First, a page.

The Treats of Being a Repertory Actor

by Eric Lee

Eric is currently in his third year in the resident ensemble at the Commonweal. For this post, he offers his insight and perspectives on being a “repertory actor.” If you’re not aware of just what that means…read on.

Commonweal Professional Resident Ensemble Member Eric Lee

I am now entering the final weeks of my rep schedule of performing in both Silent Sky and The 25th Annual Putnam County Spelling Bee. Now what, you may ask, is the rep? Rep is short for repertory. Merriam-Webster gives two definitions that are useful here:

  • a company that presents several different plays, operas, or pieces usually alternately in the course of a season at one theater
  • the production and presentation of plays by a repertory company acting in repertory

(www.merriam-webster.com/dictionary/repertory)

The Commonweal Theatre Company is a repertory theatre company, and for a large portion of our season, an audience member can come and see the company perform two different productions in the same weekend. One of the possible treats this affords is the opportunity to perform two characters in two different plays at the same time, or “in repertory.”

Currently, Abbie Cathcart, Elizabeth Dunn and I are enjoying the opportunity of doing the rep between Silent Sky and The 25th Annual Putnam County Spelling Bee. I imagine I was given the distinction of writing about my experience as I have the most extreme transformation between the characters in the two plays.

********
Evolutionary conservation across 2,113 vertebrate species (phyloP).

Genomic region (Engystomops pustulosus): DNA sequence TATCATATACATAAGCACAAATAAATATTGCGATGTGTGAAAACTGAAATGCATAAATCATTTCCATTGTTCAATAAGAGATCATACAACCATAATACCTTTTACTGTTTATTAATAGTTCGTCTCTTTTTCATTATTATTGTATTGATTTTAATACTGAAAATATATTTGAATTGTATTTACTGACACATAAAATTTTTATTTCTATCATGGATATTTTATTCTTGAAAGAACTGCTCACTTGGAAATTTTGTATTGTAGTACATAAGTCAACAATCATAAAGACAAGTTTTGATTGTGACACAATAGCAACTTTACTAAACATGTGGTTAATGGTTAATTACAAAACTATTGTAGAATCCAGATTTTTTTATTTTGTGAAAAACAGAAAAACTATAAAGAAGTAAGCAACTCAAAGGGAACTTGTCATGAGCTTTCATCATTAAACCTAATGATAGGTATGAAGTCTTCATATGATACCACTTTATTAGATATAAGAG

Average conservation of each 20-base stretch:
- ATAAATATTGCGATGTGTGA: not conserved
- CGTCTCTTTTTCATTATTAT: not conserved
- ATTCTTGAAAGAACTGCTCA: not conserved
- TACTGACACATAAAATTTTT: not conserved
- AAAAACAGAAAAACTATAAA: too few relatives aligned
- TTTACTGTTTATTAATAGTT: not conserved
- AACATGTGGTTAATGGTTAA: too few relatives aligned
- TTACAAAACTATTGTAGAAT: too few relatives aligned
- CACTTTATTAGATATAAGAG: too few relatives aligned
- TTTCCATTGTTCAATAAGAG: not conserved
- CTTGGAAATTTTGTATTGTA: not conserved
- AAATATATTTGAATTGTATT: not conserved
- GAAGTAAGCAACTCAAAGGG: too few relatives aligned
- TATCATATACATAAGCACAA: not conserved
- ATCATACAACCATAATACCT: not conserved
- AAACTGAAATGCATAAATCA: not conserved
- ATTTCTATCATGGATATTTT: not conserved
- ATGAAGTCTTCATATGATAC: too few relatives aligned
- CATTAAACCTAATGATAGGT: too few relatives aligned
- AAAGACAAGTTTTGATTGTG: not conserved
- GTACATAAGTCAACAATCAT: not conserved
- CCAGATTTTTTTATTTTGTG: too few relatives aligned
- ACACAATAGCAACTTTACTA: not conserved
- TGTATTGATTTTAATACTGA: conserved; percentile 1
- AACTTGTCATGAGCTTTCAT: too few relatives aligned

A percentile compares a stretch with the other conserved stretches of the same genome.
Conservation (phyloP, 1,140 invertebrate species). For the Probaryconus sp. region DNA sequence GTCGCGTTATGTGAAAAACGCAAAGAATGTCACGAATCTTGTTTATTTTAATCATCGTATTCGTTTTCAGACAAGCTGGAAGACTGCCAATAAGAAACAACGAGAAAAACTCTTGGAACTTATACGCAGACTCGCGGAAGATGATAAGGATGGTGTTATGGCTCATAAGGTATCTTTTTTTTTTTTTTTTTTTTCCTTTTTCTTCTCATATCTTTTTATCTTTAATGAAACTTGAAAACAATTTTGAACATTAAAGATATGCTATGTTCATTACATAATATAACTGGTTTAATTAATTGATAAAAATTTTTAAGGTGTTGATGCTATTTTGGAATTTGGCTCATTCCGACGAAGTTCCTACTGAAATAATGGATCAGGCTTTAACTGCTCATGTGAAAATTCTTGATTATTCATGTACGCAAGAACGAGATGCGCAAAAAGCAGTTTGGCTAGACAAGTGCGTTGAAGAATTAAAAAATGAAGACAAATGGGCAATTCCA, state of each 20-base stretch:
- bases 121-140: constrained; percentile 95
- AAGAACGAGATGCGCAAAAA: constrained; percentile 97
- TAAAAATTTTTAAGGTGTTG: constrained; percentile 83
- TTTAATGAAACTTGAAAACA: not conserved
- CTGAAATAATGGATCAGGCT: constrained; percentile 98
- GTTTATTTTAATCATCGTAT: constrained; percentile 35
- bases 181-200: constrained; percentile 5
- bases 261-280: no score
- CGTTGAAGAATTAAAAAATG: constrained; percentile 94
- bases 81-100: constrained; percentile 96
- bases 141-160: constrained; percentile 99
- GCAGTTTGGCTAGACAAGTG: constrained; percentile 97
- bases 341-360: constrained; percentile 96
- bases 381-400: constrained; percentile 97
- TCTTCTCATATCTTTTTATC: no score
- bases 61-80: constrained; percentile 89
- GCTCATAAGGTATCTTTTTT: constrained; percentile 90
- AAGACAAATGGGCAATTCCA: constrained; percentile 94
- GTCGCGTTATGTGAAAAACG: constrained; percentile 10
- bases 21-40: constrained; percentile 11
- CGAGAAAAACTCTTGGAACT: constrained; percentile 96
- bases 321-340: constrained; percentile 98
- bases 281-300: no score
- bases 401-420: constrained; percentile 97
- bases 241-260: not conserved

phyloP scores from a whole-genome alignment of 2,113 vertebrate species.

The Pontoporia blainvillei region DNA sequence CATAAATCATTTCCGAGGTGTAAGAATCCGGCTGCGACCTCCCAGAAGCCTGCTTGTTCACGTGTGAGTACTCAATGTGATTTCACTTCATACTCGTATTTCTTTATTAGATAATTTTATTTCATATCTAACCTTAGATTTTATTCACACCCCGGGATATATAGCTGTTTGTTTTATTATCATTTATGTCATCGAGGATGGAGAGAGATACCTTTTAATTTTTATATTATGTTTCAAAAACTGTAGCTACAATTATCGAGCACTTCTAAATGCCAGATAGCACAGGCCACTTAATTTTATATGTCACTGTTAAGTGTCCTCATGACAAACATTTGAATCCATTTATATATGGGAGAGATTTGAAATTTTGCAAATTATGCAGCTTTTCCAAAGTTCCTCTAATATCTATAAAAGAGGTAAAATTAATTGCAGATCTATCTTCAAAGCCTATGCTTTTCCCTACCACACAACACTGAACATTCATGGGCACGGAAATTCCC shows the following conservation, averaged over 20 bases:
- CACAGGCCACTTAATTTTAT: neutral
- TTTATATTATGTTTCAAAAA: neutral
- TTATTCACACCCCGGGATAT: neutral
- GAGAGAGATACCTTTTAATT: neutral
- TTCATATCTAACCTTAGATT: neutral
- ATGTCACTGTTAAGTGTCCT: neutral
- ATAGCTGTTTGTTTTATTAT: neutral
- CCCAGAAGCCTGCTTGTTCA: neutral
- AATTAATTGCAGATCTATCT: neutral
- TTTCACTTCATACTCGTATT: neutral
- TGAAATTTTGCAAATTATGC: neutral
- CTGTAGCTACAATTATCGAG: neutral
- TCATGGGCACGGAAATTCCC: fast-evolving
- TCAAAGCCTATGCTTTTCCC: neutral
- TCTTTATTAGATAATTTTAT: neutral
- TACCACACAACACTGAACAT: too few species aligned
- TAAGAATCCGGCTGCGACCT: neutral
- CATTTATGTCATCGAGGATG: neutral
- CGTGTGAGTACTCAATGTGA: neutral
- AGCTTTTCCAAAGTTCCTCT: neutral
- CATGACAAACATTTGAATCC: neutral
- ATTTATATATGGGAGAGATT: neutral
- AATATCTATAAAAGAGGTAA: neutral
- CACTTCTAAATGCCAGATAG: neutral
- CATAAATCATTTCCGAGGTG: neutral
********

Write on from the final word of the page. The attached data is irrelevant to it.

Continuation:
Commonweal professional resident ensemble member Eric Lee in the role of Peter Shaw in Silent Sky

As Peter Shaw

In Silent Sky, I portray Peter Shaw, a Junior Fellow in Astronomical Research in the Harvard Observatory, circa the early 20th Century. I get to wear a three-piece suit, and the costume certainly informs some of how my character inhabits his world. I’m also the only man in that cast, and so I take advantage of a fairly luxurious preparation for the show. On the other hand, in The 25th Annual Putnam County Spelling Bee, I play Mitch Mahoney, the reluctant Comfort Counselor, performing his community service. My appearance is, well, a bit less put together for Mitch. And that preparation affects me in an altogether different way.